The rapidly growing number of students in U.S. schools who speak languages other than English at home and their increasing inclusion in mainstream classrooms is raising urgent questions, not only about the type of schooling provided to them, but also about how mainstream classroom teachers are and should be prepared to educate them. Normative questions such as the latter are of special interest to policy-makers responsible for establishing guidelines and requirements for the preparation of teachers in U.S. schools. While the relationship between policy and practice is always indirect, policies do have major-if sometimes unanticipated-consequences. For that reason, an examination of the policy context is an essential part of the foundation for understanding the preparation of teachers for teaching English language learners (ELLs). Consistent with the notion that dimensions of policy are like layers of an onion to be peeled away (Ricento & Hornberger, 1996), we view policymaking as a complex phenomenon with inter-related levels influencing each other in often unanticipated ways. Local implementation rarely mirrors the vision of those who conceive policy at national or state levels; policies inevitably evolve as they are interpreted and implemented both across bureaucratic boundaries and over time. When they conflict with the values and beliefs of those charged with implementing them, policies may not be implemented at all. The application of language-related policies is especially likely to be shaped by school-based educators, given the deeply entrenched attitudes toward languages other than English within local communities in the United States (Varghese & Stritikus, 2005). The conception, design, and implementation of policies related to the preparation of classroom teachers for teaching ELLs are greatly influenced by the prevailing demographic and political contexts, as well as by other policies and practices related to teacher certification and to the K-12 education of language minority students. Even when policies are in place, teacher educators may not have the knowledge of ELL education needed to implement them effectively. The task of understanding this multifaceted policy domain is made even more complex by the fact that, “because human society is constituted of, by, and through language, all acts and actions mediated by language are opportunities for the implicit (or explicit) expression of language policies” (Ricento & Horngerber, 1996, p. 420). Further complicating an analysis of teacher education policy is the variability in the nature and quality of teacher education programs and the typical lack of coherence across such programs (Darling-Hammond, Pacheco, Michelli, LePage, & Hammerness, 2005). We cannot hope to fully explore the multitude of dimensions or influences on policy here. Our approach in this chapter is to examine the role played by the policy context in intensifying the need to prepare teachers to teach ELLs and the influence of existing policies on the nature and extent of that preparation. We briefly discuss relevant aspects of the demographic landscape, the political climate, and the national policy context that constitute the larger environment within which teacher education policies are situated. We then examine particular national and state policies that directly and indirectly influence the preparation of mainstream teachers for teaching ELLs. We conclude with recommendations for policy and research based on our analysis of the realities of the policy context and of teacher education.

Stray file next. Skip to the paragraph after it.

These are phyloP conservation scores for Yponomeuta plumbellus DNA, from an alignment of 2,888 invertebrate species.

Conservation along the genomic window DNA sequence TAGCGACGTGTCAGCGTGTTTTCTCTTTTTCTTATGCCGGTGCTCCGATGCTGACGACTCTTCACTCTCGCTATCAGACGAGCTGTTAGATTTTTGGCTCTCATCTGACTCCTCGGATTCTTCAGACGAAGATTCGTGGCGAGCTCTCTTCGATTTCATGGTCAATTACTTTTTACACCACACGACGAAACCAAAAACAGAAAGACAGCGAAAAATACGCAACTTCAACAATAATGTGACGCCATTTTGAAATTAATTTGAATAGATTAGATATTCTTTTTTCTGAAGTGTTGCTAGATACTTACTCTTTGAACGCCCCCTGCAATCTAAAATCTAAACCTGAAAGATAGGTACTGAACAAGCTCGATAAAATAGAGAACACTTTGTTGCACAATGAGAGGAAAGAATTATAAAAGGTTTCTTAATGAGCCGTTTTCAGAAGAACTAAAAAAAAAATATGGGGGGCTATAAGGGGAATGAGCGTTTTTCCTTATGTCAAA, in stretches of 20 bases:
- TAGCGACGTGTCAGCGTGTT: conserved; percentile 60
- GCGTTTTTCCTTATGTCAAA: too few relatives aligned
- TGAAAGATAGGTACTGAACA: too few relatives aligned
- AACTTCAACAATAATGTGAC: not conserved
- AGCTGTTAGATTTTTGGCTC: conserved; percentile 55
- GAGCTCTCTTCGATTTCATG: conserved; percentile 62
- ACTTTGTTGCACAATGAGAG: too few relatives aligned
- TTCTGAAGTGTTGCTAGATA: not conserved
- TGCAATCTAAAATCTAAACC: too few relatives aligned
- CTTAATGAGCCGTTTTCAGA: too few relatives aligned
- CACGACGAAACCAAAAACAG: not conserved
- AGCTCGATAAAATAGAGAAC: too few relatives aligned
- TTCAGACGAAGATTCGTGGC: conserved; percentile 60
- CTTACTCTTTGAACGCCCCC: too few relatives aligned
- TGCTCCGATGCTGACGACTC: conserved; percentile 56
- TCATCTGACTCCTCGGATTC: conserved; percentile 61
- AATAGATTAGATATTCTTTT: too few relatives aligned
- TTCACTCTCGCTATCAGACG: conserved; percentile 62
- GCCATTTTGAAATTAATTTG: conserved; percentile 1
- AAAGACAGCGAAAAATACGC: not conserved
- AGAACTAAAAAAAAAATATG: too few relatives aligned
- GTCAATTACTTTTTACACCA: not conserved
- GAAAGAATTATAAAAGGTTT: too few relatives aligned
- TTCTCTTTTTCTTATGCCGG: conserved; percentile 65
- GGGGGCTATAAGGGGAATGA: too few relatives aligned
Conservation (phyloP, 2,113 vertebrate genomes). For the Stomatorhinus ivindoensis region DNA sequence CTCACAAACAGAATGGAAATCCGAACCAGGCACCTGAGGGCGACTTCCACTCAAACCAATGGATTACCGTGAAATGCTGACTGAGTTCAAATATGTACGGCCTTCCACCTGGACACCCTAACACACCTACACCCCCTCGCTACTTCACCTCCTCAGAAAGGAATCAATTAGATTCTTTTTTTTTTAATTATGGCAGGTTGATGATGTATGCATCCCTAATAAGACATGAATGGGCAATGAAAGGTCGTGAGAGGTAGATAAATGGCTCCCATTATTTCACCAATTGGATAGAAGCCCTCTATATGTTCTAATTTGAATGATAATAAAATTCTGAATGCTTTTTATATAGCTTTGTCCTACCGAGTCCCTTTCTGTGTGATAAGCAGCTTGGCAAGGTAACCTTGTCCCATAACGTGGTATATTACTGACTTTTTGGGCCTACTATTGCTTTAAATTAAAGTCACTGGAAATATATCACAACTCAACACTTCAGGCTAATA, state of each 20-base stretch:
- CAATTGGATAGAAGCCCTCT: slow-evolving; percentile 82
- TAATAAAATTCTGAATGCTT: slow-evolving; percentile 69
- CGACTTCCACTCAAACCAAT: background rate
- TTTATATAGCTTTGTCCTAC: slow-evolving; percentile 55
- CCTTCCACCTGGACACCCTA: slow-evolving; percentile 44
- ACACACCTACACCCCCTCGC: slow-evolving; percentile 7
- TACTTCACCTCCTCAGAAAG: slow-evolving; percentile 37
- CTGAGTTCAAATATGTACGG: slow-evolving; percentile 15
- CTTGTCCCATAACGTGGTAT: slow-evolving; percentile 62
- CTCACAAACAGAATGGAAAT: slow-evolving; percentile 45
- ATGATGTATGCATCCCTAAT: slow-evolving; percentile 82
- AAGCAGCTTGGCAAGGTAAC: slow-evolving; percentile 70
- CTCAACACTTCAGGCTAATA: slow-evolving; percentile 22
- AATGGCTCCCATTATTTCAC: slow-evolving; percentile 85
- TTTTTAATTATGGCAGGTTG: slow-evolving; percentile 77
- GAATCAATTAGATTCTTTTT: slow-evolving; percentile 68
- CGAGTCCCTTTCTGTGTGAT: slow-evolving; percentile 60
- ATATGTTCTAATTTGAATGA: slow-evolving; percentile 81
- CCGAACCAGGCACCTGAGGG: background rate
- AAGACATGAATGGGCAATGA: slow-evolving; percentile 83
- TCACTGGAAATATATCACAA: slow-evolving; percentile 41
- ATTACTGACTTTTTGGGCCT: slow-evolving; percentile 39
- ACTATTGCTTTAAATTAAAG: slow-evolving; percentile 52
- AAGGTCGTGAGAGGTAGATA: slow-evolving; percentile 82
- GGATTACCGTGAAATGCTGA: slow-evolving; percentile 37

|Title of host publication||Teacher Preparation for Linguistically Diverse Classrooms|
|Subtitle of host publication||A Resource for Teacher Educators|
|Publisher||Taylor and Francis|
|Number of pages||18|
|State||Published - 1 Jan 2010|